Only one in three organisations boast Ulrich model


Really interesting research. I would question though the claim that the Ulrich model is an attribute of high-performing HR functions, with 71% of the highest-performing HR functions surveyed boasting ...

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Centres of expertise, HRBPs, and HR shared services all feature at top-performing firms

Only one in three organisations deploys the key components of a high-performing HR service delivery model, according to a study from Mercer.

The HR Transformation Study – How HR Needs to Change surveyed 300 companies from across 26 industries. It found that just a third (35%) of organisations worldwide employ an HR service delivery model, widely known as the Ulrich model, that includes the three components of centres of expertise (CoEs), HR business partners (HRBPs), and HR shared services (HRSS).

The research claimed that this model is an attribute of high-performing HR functions, with 71% of the highest-performing HR functions surveyed boasting all three elements.

When it came to structure, 50% of HR in the firms were centralised while 15% were decentralised. The remaining 35% were a hybrid, with some decisions and policies deployed commonly across the organisation and some locally.

Only 17% of the companies polled said that they plan to change their existing HR model. However, 68% of the high-performing HR functions identified had redesigned their HR structure within the last five years.

Margaret Ruiséal, partner in Mercer UK’s HR transformation business, said getting the HR service delivery model right is crucial in light of the important role HR plays in supporting the future success of a business.

“Organisations are making changes to boost innovation and increase agility, which requires a significant culture change,” she said. “HR needs to be well-positioned to support these changes and ensure its priorities and practices are aligned to business needs."

She added that HR also needs to adapt its skillset and structure for the digital age. “There is significant opportunity for the HR function to grow its digital presence,” she said.

“HR functions need to enhance their technology and data analytics skills to strengthen their strategic decision-making and enhance their partnerships with business leaders and other functions. Creating a more digital and consumer-oriented manager and employee experience is fundamental to this shift and requires significant change management to ensure success.”


Really interesting research. I would question though the claim that the Ulrich model is an attribute of high-performing HR functions, with 71% of the highest-performing HR functions surveyed boasting all three elements. What though is the definition of a high performing HR team - how is this being measured ? This I am sure will differ from one organisation to another. Also from my experience the HR "service" has to be relevant to the needs and culture of the organisation and which might not be this model. This is especially true for SME's. I would also say that it is not the "model" that makes HR effective but the skills and attributes of the HR people regardless of the model they are working in. I also find that using the expression HR Business Partners and words like "supporting" the business positions HR in a secondary role where I think we play a much more fundamental role. We are not "Partners" we are very much apart of the business. I would be good to hear other views on this.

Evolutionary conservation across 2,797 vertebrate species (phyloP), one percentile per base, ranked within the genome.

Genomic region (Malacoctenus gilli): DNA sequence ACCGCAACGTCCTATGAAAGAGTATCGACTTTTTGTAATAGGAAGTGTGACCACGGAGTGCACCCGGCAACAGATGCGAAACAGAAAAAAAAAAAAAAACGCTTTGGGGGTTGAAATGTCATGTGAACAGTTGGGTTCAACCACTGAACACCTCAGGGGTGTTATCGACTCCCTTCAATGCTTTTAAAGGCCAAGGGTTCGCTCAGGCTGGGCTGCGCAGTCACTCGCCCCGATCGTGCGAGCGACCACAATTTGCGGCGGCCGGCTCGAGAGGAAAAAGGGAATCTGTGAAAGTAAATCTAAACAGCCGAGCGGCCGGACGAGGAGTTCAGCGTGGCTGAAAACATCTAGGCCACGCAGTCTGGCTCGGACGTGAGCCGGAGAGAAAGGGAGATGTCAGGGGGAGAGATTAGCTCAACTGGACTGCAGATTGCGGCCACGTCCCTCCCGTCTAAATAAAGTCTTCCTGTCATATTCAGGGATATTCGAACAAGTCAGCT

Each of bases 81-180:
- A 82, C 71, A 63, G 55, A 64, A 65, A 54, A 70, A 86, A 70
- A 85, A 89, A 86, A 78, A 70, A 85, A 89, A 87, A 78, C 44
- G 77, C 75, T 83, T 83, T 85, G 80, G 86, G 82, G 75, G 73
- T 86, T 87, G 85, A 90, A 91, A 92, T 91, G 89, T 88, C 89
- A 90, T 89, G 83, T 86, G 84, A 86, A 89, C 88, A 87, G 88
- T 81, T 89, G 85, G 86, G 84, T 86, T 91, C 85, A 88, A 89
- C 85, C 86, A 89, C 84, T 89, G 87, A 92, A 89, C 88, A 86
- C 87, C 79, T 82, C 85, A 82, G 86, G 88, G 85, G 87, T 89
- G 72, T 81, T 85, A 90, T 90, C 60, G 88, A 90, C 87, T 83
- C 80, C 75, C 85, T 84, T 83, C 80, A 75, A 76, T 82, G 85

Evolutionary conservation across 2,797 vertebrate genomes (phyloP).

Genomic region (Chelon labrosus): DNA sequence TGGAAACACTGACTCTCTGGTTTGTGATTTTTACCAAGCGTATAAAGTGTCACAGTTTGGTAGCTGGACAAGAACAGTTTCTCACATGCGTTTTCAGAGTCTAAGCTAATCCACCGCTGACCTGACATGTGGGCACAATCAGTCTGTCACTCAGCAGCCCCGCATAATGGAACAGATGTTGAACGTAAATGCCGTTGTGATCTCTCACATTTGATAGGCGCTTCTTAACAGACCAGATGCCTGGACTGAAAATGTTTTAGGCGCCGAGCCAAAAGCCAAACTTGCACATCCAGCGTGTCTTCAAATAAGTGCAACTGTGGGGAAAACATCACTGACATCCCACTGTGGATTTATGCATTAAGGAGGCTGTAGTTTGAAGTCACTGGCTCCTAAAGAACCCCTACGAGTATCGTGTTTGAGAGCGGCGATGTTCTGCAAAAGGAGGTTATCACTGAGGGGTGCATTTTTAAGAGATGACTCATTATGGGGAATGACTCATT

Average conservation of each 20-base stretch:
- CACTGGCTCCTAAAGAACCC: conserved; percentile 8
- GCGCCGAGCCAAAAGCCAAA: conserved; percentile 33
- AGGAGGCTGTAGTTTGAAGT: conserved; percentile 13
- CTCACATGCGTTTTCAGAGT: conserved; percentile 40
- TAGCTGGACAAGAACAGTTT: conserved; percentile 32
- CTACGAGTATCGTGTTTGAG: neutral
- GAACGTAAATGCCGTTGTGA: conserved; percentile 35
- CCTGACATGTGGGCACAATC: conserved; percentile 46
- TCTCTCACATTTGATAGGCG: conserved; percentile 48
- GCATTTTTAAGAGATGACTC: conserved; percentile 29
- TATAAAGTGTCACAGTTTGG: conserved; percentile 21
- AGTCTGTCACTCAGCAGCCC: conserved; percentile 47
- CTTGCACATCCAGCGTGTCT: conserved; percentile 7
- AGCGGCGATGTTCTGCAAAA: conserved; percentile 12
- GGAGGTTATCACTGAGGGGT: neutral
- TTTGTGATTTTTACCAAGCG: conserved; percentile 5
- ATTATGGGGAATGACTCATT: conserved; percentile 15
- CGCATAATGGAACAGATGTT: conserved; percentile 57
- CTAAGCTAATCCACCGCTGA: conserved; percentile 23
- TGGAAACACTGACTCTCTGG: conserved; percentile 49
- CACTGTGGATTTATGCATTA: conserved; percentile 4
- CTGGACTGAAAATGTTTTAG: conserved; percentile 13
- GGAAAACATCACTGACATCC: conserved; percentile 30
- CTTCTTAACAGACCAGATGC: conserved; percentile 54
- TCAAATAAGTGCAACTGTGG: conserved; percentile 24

It seems strange that a business model defined 20 years ago is still being actively promoted today. Especially when so many other HR practices have fallen by the wayside. When I saw Ulrich a couple of years ago he was encouraging a wider business role for HR incorporating other stakeholders (mostly on the back of global banking, oil, and supply chain scandals) which, it could legitimately be argued, were caused, or permitted to grow in a world where HRBPs were somewhere between blissfully unaware and complicit. The Ulrich model lends itself to robotics and algorithms - HRSS and CoEs are specifically process and IT driven, whilst the role of an HRBP is essentially formulaic. It is only by understanding people and their role in organisations, HR as a job has a future - unfortunately, like safety, recruitment, and training, HR professionals have transferred that role to others. It really is time to rethink the role (and to engage staff, managers and other stakeholders in the process).


Indeed very interesting results... I agree with Richard on the question of HR position "supporting" the business. I truly believe HR can and should be enabling the business and playing a much more active role shaping the business strategy. I also would like to encourage other HR Professionals to challenge the status quo on the role HR is playing (or not playing) in the digital age. We can and should be driving the employee experience focused on how employees are consuming services today in a much more self-services, personalized way. I am confident that we can drive the business forward by being willing to drive change within HR.


What I find interesting is the way in which Ulrich seems to have morphed into 'best practice' in HR when it originally espoused to deliver 'best fit' solutions! As a HR lead in a medium sized charity, full Ulrich would only ever be possible with outsourced HR admin /paralegal support providing CoE and Shared Services. This is definitely not culturally appropriate for the needs of our organisation. My small team of generalists (each of whom lead on one or two specific areas) cover aspects of both transactional and business partnering work. We are in danger of fragmenting HR skills and limiting talent progression within the sector by expecting Ulrich to be the norm.

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